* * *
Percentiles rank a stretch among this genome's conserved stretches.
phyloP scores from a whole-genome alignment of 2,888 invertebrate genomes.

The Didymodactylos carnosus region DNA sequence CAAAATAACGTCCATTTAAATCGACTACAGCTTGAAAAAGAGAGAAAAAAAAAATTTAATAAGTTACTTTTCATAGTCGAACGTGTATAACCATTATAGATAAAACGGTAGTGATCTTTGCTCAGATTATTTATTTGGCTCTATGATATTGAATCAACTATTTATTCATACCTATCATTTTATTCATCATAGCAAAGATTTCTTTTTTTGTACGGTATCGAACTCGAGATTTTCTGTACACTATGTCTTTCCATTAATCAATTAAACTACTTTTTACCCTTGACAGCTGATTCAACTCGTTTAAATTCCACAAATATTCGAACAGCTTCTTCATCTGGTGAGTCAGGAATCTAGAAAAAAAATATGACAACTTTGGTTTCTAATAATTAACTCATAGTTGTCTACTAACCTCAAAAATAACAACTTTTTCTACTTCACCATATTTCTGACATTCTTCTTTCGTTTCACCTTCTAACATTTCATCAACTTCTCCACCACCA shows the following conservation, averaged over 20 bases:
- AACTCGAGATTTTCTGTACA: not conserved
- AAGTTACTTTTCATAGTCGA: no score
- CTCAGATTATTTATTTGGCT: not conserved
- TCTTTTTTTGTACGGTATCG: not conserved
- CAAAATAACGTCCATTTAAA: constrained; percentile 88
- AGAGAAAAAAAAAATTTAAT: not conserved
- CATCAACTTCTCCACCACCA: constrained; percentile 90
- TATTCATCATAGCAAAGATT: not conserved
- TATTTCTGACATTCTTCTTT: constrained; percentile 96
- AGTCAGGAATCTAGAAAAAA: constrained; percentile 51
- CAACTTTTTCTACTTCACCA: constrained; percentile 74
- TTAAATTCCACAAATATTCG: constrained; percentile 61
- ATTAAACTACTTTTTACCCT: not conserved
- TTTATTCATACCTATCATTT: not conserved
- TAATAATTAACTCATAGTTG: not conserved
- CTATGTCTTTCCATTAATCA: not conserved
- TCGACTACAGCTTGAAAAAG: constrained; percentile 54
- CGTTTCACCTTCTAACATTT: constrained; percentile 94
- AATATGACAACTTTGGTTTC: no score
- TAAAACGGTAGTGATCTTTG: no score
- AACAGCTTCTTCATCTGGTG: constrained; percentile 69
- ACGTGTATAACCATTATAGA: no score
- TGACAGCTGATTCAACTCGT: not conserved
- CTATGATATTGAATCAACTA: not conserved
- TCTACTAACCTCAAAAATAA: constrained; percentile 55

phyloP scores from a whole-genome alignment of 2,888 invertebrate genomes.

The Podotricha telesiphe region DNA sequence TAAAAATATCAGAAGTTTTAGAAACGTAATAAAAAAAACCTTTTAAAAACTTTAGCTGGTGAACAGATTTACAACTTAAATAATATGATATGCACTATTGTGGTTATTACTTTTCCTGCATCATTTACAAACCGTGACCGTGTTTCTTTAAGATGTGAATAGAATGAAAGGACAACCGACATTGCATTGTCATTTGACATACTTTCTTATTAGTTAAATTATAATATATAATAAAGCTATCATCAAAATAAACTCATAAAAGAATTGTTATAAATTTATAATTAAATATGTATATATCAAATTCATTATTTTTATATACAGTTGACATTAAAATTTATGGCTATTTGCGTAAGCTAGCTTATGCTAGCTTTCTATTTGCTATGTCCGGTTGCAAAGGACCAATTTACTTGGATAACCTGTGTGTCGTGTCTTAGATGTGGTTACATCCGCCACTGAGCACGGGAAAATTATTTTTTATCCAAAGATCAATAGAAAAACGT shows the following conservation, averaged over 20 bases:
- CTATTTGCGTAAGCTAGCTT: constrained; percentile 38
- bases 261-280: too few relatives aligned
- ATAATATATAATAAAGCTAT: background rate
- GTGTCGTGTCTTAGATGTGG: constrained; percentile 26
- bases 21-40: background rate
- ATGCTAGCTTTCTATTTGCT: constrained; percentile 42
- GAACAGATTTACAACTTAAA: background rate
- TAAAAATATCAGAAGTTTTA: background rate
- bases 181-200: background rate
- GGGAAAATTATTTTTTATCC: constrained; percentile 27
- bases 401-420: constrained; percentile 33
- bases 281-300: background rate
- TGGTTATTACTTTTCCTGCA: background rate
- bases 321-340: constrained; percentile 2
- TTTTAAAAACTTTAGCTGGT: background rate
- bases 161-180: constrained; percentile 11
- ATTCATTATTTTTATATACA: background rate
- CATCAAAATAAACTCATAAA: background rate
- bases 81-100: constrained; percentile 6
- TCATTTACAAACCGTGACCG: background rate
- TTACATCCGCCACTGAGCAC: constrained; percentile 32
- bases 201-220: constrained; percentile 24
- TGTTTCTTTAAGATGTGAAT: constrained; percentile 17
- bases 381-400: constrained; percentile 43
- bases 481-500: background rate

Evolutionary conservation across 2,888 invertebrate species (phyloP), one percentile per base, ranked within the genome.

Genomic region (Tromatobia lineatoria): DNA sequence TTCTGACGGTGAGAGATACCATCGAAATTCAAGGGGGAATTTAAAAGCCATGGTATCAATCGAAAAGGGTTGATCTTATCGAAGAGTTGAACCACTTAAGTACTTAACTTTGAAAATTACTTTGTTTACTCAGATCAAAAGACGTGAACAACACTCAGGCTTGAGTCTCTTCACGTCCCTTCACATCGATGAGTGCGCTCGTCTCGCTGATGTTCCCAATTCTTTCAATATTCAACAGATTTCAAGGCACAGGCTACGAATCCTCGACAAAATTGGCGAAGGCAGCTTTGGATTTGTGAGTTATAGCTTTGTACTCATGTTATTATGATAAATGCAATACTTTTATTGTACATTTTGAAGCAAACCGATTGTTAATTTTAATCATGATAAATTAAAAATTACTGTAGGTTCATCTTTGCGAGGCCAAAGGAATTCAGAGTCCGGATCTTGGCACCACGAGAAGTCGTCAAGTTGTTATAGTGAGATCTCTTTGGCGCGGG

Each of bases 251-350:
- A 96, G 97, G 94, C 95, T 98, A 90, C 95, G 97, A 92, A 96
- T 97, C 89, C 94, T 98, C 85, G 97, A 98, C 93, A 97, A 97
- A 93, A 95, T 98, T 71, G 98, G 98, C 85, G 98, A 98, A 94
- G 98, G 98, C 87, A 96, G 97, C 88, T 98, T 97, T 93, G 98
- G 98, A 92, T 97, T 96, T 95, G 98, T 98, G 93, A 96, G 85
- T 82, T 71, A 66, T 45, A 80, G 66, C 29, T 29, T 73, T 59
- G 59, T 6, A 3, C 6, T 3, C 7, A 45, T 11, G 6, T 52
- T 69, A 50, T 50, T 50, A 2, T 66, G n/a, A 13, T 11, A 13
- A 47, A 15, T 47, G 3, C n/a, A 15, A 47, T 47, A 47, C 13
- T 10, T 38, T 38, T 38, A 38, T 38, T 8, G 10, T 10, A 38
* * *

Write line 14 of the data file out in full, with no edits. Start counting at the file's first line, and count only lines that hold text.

- CAACTTTTTCTACTTCACCA: constrained; percentile 74